Ingredients

  • allspice

    Allspice is a dried fruit and gets it's name from its flavour, which seems to be a blend of cinnamon, nutmeg and cloves. The fruit is picked when green and ripped in the sun, when dried they are brown and look similar to a peppercorn, it is then ground for use in cooking.

  • almond butter/spread

    Almond butter may also be called almond spread. It is finely ground down almonds to a texture resembling a paste. In my cookbook I have a recipe for roasted almond butter, which has extra flavour due to the roasting and a little organic salt added. If purchasing a commercial almond butter in a jar, make sure it's 100% almonds.

  • almond extract (organic)

    Organic almond extract manufactured by ‘Frontier Natural Flavors’ has the best flavour, and price I've found. I purchase it online from iherb.

  • almond flakes

    Almond flakes are thinly sliced blanched almonds. They are also good to resemble oats in recipes.

  • almond meal/flour

    The most favoured gluten/grain free flour substitute in my kitchen is almond meal. It is finely ground blanched almonds and in some countries, it is called almond flour. It has a slightly sweet flavour so you don’t have to add as much sweetener when baking with it. All kinds of nuts can be ground down to make a meal and are excellent for raw cheesecake or pie bases. Nut and seeds meals/flours are all best stored in airtight containers in the fridge or freezer to prevent them going rancid.

  • almond milk

    A dairy free milk made from soaking almonds over night, rinsing well and blending with fresh water. Drained through a nut bag and all the liquid milk squeezed out. Recipe on page 297 of The JOYful Table cookbook, if purchasing a commercial brand, read label to avoid added sugars, gums, thickeners and preservatives.

  • almonds

    Almonds have 240mg of calcium in 50gms, as much as is found in 200ml of milk. Nuts are a great protein snack. Eat them raw or activated and it's best to avoid store bought roasted nuts that have been cooked in canola, sunflower or similar vegetable oils. When ground finely almonds make a wonderful nut meal/flour for grain-free baking.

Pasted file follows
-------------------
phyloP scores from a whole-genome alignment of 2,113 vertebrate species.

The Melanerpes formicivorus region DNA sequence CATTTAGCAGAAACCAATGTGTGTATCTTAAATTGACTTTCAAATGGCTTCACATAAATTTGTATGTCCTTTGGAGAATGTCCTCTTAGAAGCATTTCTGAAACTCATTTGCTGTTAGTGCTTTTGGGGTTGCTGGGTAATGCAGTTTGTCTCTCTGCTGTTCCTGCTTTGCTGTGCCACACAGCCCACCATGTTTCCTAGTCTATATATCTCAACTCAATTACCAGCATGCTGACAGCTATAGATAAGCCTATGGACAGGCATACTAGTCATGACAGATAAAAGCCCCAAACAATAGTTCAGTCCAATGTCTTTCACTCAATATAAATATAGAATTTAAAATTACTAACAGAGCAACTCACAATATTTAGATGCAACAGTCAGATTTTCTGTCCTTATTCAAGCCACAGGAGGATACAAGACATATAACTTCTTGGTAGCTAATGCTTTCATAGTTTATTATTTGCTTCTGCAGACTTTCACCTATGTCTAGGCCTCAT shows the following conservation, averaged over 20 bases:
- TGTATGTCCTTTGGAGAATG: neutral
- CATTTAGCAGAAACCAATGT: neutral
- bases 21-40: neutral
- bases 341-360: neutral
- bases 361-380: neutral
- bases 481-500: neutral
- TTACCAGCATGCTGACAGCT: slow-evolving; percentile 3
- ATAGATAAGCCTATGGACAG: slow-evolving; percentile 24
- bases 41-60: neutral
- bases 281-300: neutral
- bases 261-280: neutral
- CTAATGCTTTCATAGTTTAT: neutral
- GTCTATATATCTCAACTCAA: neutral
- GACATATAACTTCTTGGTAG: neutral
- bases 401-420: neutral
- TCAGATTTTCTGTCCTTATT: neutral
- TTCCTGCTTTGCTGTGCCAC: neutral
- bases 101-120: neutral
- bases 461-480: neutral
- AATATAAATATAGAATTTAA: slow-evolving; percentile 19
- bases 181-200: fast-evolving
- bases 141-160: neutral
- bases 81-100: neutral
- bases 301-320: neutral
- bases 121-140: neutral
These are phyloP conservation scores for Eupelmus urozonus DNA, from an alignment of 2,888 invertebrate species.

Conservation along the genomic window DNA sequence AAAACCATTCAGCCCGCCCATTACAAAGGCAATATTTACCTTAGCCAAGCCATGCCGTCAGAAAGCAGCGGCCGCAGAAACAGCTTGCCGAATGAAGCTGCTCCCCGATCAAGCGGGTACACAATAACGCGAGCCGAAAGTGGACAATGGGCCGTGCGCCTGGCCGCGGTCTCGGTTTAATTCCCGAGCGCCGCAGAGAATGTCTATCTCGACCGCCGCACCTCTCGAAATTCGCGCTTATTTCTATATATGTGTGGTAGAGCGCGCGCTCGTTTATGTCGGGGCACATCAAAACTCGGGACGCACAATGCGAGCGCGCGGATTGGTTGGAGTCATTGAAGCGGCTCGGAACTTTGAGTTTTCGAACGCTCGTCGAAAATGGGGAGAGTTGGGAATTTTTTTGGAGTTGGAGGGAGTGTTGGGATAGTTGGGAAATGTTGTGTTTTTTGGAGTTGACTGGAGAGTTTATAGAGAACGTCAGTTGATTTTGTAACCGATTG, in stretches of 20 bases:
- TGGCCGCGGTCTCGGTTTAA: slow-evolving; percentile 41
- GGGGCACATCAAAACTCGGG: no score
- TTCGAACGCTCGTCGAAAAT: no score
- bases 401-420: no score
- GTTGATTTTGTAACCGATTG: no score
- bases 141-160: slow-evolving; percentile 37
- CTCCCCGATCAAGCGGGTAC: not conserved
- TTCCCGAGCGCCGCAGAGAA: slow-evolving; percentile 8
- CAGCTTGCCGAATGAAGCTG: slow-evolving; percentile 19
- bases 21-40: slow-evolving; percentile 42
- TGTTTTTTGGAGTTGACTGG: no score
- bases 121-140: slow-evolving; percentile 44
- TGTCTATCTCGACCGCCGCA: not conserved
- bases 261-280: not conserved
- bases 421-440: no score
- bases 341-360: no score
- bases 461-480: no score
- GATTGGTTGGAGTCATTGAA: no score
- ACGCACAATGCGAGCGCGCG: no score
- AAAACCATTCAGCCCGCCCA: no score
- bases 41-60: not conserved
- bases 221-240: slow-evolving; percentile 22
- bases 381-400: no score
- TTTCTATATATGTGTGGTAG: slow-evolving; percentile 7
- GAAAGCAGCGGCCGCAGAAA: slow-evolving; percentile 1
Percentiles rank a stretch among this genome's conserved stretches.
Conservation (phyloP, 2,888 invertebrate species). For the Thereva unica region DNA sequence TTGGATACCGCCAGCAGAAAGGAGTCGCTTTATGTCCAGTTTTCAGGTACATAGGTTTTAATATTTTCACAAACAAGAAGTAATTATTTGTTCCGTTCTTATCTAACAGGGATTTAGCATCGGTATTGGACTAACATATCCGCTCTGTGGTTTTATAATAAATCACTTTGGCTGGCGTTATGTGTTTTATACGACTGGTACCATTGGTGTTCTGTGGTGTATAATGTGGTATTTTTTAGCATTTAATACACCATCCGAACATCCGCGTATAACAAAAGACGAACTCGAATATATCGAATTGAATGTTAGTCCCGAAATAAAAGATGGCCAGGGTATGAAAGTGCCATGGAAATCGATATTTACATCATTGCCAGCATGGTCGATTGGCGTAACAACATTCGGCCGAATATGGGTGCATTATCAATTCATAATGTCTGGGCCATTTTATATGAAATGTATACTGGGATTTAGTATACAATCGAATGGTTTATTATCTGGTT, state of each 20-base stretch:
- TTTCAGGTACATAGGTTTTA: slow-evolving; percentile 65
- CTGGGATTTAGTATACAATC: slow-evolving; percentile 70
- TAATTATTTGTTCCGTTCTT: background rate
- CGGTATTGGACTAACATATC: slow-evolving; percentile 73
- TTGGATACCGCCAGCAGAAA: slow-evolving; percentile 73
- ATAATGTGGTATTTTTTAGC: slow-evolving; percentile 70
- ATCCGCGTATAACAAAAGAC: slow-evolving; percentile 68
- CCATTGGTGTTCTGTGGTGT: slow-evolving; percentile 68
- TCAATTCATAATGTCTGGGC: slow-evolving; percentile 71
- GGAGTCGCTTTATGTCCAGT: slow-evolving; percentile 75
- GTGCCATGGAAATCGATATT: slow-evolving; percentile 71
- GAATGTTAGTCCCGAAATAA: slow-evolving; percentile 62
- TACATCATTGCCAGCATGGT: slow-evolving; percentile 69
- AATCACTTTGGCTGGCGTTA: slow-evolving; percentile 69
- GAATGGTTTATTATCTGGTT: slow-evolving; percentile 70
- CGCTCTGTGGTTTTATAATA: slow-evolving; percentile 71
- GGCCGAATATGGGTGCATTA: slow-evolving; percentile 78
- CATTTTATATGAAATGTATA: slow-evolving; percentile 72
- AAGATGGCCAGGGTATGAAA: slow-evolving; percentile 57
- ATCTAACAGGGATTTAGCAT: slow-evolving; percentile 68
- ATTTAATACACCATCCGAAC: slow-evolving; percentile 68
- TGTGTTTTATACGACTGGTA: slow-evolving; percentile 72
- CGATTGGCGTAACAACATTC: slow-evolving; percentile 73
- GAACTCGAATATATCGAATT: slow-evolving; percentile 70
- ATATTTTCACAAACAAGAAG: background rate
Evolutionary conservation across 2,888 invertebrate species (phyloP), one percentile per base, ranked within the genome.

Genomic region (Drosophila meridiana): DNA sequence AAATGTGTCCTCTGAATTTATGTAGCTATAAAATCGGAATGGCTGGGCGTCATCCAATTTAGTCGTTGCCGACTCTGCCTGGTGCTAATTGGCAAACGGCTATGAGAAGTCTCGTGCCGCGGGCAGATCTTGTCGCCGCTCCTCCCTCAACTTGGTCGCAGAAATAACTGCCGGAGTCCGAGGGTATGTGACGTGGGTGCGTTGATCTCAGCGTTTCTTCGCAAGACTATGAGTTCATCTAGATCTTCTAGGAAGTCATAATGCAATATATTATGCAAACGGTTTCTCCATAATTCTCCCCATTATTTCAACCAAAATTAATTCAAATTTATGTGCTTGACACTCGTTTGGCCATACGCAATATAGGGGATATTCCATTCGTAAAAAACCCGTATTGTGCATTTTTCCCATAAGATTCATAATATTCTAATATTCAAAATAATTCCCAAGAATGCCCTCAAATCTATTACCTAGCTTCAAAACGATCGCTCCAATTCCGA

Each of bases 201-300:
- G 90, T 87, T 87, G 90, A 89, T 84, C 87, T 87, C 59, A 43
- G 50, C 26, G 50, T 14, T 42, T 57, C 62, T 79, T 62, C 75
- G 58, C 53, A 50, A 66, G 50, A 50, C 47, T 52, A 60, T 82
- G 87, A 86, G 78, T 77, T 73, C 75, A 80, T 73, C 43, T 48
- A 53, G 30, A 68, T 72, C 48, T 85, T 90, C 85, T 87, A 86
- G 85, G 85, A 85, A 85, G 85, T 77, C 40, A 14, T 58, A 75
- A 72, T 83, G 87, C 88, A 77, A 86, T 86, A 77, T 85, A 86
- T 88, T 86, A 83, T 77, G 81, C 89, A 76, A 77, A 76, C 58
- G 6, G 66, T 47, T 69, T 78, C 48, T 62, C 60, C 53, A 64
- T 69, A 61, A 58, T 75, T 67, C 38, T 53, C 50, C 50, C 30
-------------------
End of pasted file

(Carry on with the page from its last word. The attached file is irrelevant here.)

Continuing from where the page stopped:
• apple cider vinegar

    Apple Cider Vinegar is used extensively throughout my recipes due to its health benefits. When purchasing, look for raw unfiltered apple cider vinegar ‘with the mother’ it has a cloudy appearance. Avoid malt vinegars as they are made from barley and contain gluten.

  • apple(s)

    Apples can be eaten fresh, cooked or dried, they are low in kilojoules and are a good source of vitamin C, which makes them a good choice for a healthy snack. When using fresh sliced apple, the surface will go brown as oxygen from the air reacts with an enzyme in the apple flesh. This reaction can be stopped by cooking the apple or brushing with lemon juice, drying the apple slices will also kill the enzyme. Apples are high in fibre, including soluble fibre. Packed with numerous phytochemicals such as quercetin that is know to help prevent heart disease and cancer. Purchase organic if possible, apples should always be washed before eating, if they have been waxed it's best to peel them as it will prevent pesticide residues from being washed off.

  • arrowroot flour

    Arrowroot is a herb, the roots are cultivated for its starch properties. It is used in my recipes as a thickener and I also like combining it with almond meal to produce a much lighter texture, more like a gluten flour. I find the starch helps to bind the ingredients together. You can substitute tapioca flour, which is made from the dried roots of the cassava plant. Tapioca can be used in baking, it has a slightly sweet flavour. However, I do not recommend thickening with tapioca, as it has a stretchy, gummy texture. Supermarkets only sell in very small containers, which is not cost effective. Purchase from baking specialty stores, health food stores or online. ( When substituting for cornflour in recipes, 2 teaspoons arrowroot = 1 tablespoon cornflour/starch).